If studying one field is not enough for you during your college experience, you could consider diving into a minor or enduring a double major.
Dixie State University currently allows students to double major or declare a minor. DSU currently has 35 options for minors. Although both are accessible, they both have their advantages and disadvantages.
Katie Armstrong, assistant director of advisement, said students graduating with a bachelor’s and a minor are more common than students who double major.
The way Armstrong explains minors to students is that a minor is more of an interest area compared to a major, and a student won’t have as much mastery in a certain field with a minor but will have a more specific skill set.
“They’re certainly not as extensive as majors; most minors are between 18 to 21 credits,” Armstrong said.
Minors are a nice way to explore a topic you’re interested in, Armstrong said, and having a minor also lets your employer know you have knowledge in a certain area. She said it’s important for students to know why they want to minor.
According to an article titled “3 questions to ask before choosing a minor” in Time Magazine, students should ask: will a minor truly be useful? What will you sacrifice in order to complete a minor? And when should you decide for or against a minor? Armstrong said timing is everything and deciding to choose a minor your senior year of college is not a great idea.
Cassidy Blue, a senior criminal justice major from Ensenada, Mexico, is also minoring in Spanish to “spice up” her degree.
“Nowadays the job market is highly competitive, so it’s not enough to say I know another language; I actually have tangible proof sealed in my academic transcript,” Blue said.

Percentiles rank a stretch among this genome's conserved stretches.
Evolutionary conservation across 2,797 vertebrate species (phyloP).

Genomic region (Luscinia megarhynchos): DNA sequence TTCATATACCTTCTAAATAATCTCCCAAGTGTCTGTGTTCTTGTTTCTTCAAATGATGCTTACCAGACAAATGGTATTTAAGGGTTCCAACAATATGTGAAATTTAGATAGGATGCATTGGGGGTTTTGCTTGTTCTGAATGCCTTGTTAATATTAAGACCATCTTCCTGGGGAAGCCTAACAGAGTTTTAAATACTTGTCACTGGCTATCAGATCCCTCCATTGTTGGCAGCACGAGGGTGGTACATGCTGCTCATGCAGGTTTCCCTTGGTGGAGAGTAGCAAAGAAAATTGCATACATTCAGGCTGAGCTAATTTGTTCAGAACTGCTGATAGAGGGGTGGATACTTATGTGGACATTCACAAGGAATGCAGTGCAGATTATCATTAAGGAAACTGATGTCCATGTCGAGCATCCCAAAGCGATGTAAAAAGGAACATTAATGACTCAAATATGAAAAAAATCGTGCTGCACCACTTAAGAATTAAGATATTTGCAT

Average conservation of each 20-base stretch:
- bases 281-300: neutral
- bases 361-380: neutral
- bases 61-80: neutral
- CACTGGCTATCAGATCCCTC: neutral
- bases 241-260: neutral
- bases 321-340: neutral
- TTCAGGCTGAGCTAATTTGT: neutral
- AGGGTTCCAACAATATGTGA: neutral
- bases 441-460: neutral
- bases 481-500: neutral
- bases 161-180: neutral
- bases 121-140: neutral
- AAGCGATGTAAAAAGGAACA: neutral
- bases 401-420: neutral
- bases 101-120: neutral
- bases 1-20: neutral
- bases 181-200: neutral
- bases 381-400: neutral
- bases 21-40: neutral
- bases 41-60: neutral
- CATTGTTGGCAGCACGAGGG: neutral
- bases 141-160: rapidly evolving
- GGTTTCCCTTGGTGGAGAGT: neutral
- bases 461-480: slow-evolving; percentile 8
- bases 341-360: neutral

Although a minor is a more common route for students to take than a double major, minoring can also be stressful. Blue said the key is to plan thoroughly and stay organized.
Armstrong said the idea of a double major is when a student is studying two separate areas of interest at the same time. She said it’s crucial students are aware of DSU’s policy regarding double majoring, which can be found by visiting the graduation section of the university’s policy library.
According to the section IV “Double majors: one degree with two majors,” a student “may pursue a single degree comprised of two different baccalaureate majors by declaring a major in each academic department once they have earned at least 60 university-level credits.”
Also, students can’t declare double majors if 50 percent of the curricular requirements for the degrees are the same.
“If they’re too closely related, essentially it’s not going to work per policy,” Armstrong said. “But that doesn’t mean students don’t major in something pretty close.”
One con to double majoring, Armstrong said, is it’s time consuming and can cause a student to take longer to graduate. She said it usually takes students who double major a semester or two longer to graduate.
Another downside can be the cost, she said.
“You have to think about the financial aspect of it,” Armstrong said. “Are you willing to spend more money in college to double major for another semester?”
One plus side to double majors, according to an article from PBS titled “Does it pay to get a double major in college?,” is students who double majored often made more money than students who didn’t.
If students are interested in minoring or double majoring, Armstrong advises students to visit the Academic Advisement Center located on the first floor of the Jeffrey R. Holland Centennial Commons Building.